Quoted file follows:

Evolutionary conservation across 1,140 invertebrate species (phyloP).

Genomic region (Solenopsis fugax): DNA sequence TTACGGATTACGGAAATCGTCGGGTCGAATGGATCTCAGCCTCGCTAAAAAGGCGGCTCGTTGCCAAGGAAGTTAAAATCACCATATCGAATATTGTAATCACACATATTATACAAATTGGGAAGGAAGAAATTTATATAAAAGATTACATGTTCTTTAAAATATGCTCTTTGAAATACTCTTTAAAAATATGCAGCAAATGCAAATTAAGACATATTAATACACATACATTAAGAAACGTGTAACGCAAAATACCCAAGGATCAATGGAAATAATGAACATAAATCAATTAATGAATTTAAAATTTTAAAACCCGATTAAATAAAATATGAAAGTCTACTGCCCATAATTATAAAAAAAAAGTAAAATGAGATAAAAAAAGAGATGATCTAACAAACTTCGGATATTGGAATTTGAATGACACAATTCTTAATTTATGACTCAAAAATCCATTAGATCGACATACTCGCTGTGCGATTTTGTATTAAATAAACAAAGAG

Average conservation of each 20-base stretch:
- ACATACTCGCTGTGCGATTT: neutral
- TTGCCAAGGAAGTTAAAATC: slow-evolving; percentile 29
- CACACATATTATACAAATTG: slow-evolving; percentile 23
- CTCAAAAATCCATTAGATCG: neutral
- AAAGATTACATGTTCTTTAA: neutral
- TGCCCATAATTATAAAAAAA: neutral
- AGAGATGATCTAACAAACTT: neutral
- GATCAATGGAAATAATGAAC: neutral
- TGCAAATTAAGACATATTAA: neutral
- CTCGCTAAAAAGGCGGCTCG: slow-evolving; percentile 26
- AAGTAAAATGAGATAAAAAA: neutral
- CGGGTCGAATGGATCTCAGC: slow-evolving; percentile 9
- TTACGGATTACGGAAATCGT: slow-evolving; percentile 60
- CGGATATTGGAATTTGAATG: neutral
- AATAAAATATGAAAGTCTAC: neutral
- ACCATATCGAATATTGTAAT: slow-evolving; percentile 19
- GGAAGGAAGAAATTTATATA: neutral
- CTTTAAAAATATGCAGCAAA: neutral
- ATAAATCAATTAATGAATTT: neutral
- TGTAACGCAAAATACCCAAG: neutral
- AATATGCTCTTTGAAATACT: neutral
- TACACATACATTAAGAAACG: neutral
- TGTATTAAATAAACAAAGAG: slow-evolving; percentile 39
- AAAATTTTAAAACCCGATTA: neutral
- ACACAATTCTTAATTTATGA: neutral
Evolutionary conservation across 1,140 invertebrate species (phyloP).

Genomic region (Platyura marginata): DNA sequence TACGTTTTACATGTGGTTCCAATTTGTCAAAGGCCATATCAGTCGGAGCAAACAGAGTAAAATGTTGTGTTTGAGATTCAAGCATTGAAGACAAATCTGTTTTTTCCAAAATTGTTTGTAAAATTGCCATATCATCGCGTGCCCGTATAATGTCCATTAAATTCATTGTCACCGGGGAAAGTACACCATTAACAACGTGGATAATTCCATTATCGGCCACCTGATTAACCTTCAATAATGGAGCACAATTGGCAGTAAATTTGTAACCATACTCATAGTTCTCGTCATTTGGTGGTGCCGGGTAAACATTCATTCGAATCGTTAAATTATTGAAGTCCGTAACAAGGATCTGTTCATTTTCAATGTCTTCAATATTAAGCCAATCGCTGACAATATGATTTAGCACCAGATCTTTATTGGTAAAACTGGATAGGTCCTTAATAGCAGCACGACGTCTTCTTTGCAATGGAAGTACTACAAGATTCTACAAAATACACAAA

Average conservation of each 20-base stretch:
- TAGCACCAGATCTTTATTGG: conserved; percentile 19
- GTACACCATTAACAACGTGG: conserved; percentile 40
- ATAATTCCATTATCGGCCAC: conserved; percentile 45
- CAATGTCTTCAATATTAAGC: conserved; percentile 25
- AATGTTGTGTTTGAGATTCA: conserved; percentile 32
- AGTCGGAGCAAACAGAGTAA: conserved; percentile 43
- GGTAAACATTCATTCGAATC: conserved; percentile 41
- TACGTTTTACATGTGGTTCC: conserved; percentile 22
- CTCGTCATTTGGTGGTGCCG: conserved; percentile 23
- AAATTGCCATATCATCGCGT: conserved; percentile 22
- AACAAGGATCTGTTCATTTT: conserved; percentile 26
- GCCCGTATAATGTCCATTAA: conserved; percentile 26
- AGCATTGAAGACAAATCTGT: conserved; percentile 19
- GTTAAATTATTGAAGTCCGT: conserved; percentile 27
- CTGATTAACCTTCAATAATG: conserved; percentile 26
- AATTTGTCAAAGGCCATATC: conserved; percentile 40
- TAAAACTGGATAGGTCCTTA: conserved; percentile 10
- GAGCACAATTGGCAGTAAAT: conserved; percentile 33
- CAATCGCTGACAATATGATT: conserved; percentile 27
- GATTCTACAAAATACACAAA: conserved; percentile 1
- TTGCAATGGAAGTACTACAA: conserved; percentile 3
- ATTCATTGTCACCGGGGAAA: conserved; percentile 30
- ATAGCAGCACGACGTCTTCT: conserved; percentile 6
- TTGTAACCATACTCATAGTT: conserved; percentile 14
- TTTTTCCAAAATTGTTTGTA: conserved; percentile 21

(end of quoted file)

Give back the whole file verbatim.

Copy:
Evolutionary conservation across 1,140 invertebrate species (phyloP).

Genomic region (Solenopsis fugax): DNA sequence TTACGGATTACGGAAATCGTCGGGTCGAATGGATCTCAGCCTCGCTAAAAAGGCGGCTCGTTGCCAAGGAAGTTAAAATCACCATATCGAATATTGTAATCACACATATTATACAAATTGGGAAGGAAGAAATTTATATAAAAGATTACATGTTCTTTAAAATATGCTCTTTGAAATACTCTTTAAAAATATGCAGCAAATGCAAATTAAGACATATTAATACACATACATTAAGAAACGTGTAACGCAAAATACCCAAGGATCAATGGAAATAATGAACATAAATCAATTAATGAATTTAAAATTTTAAAACCCGATTAAATAAAATATGAAAGTCTACTGCCCATAATTATAAAAAAAAAGTAAAATGAGATAAAAAAAGAGATGATCTAACAAACTTCGGATATTGGAATTTGAATGACACAATTCTTAATTTATGACTCAAAAATCCATTAGATCGACATACTCGCTGTGCGATTTTGTATTAAATAAACAAAGAG

Average conservation of each 20-base stretch:
- ACATACTCGCTGTGCGATTT: neutral
- TTGCCAAGGAAGTTAAAATC: slow-evolving; percentile 29
- CACACATATTATACAAATTG: slow-evolving; percentile 23
- CTCAAAAATCCATTAGATCG: neutral
- AAAGATTACATGTTCTTTAA: neutral
- TGCCCATAATTATAAAAAAA: neutral
- AGAGATGATCTAACAAACTT: neutral
- GATCAATGGAAATAATGAAC: neutral
- TGCAAATTAAGACATATTAA: neutral
- CTCGCTAAAAAGGCGGCTCG: slow-evolving; percentile 26
- AAGTAAAATGAGATAAAAAA: neutral
- CGGGTCGAATGGATCTCAGC: slow-evolving; percentile 9
- TTACGGATTACGGAAATCGT: slow-evolving; percentile 60
- CGGATATTGGAATTTGAATG: neutral
- AATAAAATATGAAAGTCTAC: neutral
- ACCATATCGAATATTGTAAT: slow-evolving; percentile 19
- GGAAGGAAGAAATTTATATA: neutral
- CTTTAAAAATATGCAGCAAA: neutral
- ATAAATCAATTAATGAATTT: neutral
- TGTAACGCAAAATACCCAAG: neutral
- AATATGCTCTTTGAAATACT: neutral
- TACACATACATTAAGAAACG: neutral
- TGTATTAAATAAACAAAGAG: slow-evolving; percentile 39
- AAAATTTTAAAACCCGATTA: neutral
- ACACAATTCTTAATTTATGA: neutral
Evolutionary conservation across 1,140 invertebrate species (phyloP).

Genomic region (Platyura marginata): DNA sequence TACGTTTTACATGTGGTTCCAATTTGTCAAAGGCCATATCAGTCGGAGCAAACAGAGTAAAATGTTGTGTTTGAGATTCAAGCATTGAAGACAAATCTGTTTTTTCCAAAATTGTTTGTAAAATTGCCATATCATCGCGTGCCCGTATAATGTCCATTAAATTCATTGTCACCGGGGAAAGTACACCATTAACAACGTGGATAATTCCATTATCGGCCACCTGATTAACCTTCAATAATGGAGCACAATTGGCAGTAAATTTGTAACCATACTCATAGTTCTCGTCATTTGGTGGTGCCGGGTAAACATTCATTCGAATCGTTAAATTATTGAAGTCCGTAACAAGGATCTGTTCATTTTCAATGTCTTCAATATTAAGCCAATCGCTGACAATATGATTTAGCACCAGATCTTTATTGGTAAAACTGGATAGGTCCTTAATAGCAGCACGACGTCTTCTTTGCAATGGAAGTACTACAAGATTCTACAAAATACACAAA

Average conservation of each 20-base stretch:
- TAGCACCAGATCTTTATTGG: conserved; percentile 19
- GTACACCATTAACAACGTGG: conserved; percentile 40
- ATAATTCCATTATCGGCCAC: conserved; percentile 45
- CAATGTCTTCAATATTAAGC: conserved; percentile 25
- AATGTTGTGTTTGAGATTCA: conserved; percentile 32
- AGTCGGAGCAAACAGAGTAA: conserved; percentile 43
- GGTAAACATTCATTCGAATC: conserved; percentile 41
- TACGTTTTACATGTGGTTCC: conserved; percentile 22
- CTCGTCATTTGGTGGTGCCG: conserved; percentile 23
- AAATTGCCATATCATCGCGT: conserved; percentile 22
- AACAAGGATCTGTTCATTTT: conserved; percentile 26
- GCCCGTATAATGTCCATTAA: conserved; percentile 26
- AGCATTGAAGACAAATCTGT: conserved; percentile 19
- GTTAAATTATTGAAGTCCGT: conserved; percentile 27
- CTGATTAACCTTCAATAATG: conserved; percentile 26
- AATTTGTCAAAGGCCATATC: conserved; percentile 40
- TAAAACTGGATAGGTCCTTA: conserved; percentile 10
- GAGCACAATTGGCAGTAAAT: conserved; percentile 33
- CAATCGCTGACAATATGATT: conserved; percentile 27
- GATTCTACAAAATACACAAA: conserved; percentile 1
- TTGCAATGGAAGTACTACAA: conserved; percentile 3
- ATTCATTGTCACCGGGGAAA: conserved; percentile 30
- ATAGCAGCACGACGTCTTCT: conserved; percentile 6
- TTGTAACCATACTCATAGTT: conserved; percentile 14
- TTTTTCCAAAATTGTTTGTA: conserved; percentile 21